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The Capital (Annapolis, MD)
KELCIE PEGHER kpegher@capgaznews.com

The Key School can officially go ahead with a contested plan to build athletic fields on a former golf course, according to the latest court to hear the case.

School officials said they are pleased the legal fight has been resolved and said their next steps would be to seek county permits and reach out to the Annapolis Roads community, which adjoins the planned facility.

Judge Christopher B. Kehoe of the Court of Special Appeals upheld a Circuit Court decision allowing the school to build athletic fields on a golf course the school purchased.

The school's plans to buy the property, first announced in November 2011, were opposed by many in the Annapolis Roads neighborhood. Their concerns included noise, lights and traffic generated by athletic fields.

Residents Pamela and Chester Buckenmaier III and Patricia and Gregory Strott, representing a group called Preserve Annapolis Roads, sued, alleging the school's plan to build athletic fields on the property would violate land-use covenants.

The covenants, which are decades old, say the land can be used for a golf course, recreational uses, horticultural nurseries, conservation and auxiliary uses related to those categories.

The planned athletic facilities include a baseball field, eight tennis courts, three multipurpose fields, a pool and nature trails.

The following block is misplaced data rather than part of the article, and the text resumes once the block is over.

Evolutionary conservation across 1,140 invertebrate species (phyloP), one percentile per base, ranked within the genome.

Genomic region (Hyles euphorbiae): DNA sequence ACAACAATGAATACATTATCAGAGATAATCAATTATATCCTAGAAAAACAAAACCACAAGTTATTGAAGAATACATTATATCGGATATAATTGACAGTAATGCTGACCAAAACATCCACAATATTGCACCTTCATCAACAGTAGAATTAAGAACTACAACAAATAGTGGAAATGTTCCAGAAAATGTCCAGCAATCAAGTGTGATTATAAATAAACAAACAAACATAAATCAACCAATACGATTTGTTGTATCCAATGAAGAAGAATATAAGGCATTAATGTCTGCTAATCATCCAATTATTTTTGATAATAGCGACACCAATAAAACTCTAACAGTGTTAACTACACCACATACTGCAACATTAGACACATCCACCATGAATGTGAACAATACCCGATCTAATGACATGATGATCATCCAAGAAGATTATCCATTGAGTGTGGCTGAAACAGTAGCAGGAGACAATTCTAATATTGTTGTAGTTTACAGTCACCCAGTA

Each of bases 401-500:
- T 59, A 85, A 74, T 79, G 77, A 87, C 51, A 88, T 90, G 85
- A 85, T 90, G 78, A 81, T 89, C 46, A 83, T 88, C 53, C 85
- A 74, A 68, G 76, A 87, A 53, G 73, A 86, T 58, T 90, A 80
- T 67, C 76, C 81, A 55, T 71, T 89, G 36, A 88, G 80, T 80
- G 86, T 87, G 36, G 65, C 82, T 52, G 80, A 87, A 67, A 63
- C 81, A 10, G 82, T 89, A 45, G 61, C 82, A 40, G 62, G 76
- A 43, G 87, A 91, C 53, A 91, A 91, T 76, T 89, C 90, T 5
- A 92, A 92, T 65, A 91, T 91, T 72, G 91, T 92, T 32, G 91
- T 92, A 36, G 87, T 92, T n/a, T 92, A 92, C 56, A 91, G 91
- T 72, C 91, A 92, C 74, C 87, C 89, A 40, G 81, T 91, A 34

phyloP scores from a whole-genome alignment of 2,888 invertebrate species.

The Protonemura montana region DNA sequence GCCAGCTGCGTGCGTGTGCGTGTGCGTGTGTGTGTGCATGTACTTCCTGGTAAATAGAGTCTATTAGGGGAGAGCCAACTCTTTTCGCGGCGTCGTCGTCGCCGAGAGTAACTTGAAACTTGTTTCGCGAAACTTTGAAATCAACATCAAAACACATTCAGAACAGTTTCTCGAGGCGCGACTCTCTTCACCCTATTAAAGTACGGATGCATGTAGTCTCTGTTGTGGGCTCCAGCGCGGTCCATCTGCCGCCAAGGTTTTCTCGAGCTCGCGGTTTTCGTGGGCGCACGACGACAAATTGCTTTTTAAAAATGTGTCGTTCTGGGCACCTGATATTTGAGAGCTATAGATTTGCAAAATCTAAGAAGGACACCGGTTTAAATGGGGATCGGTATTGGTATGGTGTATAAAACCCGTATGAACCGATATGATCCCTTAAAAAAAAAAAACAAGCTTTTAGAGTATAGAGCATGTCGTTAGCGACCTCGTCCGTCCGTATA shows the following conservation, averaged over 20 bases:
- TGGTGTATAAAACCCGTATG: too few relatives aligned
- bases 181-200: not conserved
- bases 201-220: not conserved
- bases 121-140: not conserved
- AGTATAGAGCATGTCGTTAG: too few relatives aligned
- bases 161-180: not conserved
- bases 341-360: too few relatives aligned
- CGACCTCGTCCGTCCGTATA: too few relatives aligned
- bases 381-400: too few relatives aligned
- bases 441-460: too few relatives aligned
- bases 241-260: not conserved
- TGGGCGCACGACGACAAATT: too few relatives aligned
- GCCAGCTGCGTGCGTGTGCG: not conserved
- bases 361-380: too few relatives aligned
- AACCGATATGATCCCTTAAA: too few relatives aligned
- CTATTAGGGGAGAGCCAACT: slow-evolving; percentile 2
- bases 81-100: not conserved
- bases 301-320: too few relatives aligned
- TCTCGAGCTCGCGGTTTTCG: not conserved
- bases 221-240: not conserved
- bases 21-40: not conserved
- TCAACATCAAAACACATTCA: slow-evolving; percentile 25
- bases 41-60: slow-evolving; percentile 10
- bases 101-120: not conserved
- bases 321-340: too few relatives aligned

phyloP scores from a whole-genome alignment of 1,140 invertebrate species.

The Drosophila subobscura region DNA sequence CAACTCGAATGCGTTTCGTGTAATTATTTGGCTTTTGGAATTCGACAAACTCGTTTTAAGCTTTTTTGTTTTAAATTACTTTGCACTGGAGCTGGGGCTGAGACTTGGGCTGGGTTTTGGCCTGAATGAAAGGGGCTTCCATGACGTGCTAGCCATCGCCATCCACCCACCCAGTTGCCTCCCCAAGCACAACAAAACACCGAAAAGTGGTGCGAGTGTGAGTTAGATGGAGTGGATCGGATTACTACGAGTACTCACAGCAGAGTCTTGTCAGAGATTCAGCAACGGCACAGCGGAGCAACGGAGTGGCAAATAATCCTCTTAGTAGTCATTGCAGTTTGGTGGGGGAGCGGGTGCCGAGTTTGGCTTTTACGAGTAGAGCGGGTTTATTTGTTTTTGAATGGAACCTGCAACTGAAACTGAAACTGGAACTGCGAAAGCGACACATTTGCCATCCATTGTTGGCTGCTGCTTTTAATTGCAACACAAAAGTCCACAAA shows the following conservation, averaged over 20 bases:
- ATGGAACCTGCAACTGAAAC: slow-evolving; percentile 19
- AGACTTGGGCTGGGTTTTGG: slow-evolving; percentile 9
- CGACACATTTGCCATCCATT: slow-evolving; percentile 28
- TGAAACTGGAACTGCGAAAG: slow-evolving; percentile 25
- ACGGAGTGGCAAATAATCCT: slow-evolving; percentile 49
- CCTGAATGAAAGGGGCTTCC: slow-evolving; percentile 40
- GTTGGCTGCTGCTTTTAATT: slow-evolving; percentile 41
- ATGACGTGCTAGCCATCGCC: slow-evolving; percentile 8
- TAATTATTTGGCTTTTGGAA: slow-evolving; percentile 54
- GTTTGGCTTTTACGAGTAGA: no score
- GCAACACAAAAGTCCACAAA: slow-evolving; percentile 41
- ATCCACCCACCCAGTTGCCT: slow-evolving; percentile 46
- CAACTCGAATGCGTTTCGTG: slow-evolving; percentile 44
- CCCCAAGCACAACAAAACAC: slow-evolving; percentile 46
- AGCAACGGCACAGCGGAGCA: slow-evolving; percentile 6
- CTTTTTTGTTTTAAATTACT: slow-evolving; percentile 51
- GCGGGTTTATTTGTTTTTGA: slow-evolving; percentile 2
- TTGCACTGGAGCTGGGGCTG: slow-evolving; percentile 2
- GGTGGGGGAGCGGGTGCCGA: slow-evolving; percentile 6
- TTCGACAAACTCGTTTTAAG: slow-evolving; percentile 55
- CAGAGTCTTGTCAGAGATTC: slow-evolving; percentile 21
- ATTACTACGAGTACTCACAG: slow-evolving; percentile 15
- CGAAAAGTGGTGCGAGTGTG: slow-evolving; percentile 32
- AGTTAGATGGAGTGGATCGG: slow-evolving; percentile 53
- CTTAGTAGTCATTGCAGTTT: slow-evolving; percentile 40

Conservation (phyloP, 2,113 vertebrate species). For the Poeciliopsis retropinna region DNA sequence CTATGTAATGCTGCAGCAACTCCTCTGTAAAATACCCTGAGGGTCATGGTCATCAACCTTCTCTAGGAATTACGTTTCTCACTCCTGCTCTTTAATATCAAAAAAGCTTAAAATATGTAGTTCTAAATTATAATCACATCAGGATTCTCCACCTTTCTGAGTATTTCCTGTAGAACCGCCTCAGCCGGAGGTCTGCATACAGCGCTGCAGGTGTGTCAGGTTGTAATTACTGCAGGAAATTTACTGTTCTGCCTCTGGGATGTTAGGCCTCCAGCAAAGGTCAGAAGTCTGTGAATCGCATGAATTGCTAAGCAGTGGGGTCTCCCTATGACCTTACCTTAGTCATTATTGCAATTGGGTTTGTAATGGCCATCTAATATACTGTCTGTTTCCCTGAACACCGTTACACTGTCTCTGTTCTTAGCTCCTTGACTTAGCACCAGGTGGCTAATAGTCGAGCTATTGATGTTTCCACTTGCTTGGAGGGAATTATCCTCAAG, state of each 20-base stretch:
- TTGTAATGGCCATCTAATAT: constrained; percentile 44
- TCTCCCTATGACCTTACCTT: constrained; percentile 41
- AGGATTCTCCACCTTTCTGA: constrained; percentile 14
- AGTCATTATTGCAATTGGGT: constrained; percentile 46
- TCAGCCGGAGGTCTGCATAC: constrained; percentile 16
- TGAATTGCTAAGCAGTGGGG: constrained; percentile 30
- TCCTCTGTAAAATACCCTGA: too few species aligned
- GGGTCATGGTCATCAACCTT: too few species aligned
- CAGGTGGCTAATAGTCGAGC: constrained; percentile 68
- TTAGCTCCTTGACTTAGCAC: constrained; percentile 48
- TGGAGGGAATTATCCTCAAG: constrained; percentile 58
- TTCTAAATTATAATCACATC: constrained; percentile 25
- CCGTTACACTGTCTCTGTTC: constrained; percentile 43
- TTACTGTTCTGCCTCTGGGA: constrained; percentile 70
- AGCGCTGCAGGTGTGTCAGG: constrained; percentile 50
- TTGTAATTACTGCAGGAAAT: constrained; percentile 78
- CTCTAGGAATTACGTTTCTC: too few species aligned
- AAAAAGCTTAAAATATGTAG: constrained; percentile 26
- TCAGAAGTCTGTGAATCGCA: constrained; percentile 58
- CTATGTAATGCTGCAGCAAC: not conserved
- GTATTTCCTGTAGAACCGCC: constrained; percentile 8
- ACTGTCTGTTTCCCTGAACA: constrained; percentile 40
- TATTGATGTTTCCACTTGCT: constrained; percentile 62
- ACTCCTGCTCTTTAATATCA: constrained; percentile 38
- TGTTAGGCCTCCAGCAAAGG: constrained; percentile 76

Complainants contended the fields would be an extension of the school's campus.

Even after a favorable court ruling, The Key School must go through the county to get the necessary permits for the property.

Niels Holch, the co-chairman of the long-range planning committee on the board of trustees for The Key School said, "we're delighted this issue has been put to bed."

Last week, Holch said, the county presented The Key School with comments on the site plan. While there isn't a firm timeline yet, the school hopes to break ground next year, he said. But everything depends on how quickly permits are granted.

Construction is expected to take several years.

Holch said a community meeting on Thursday was constructive.

School spokeswoman Irfan Latimer said there has been a friendly relationship between The Key School in Hillsmere and the adjoining community, and the school hopes to forge a similar relationship with Annapolis Roads neighbors.

The school's neighbors in Hillsmere, Latimer said, "use the campus for playgrounds and during the weekends. We have a very mutually beneficial and respectful relationship."

The school and Annapolis Roads "need to learn to trust one another," she said.

Representatives of the Annapolis Roads community could not immediately be reached for comment on this story.

 

May 25, 2014

 

 
 

 

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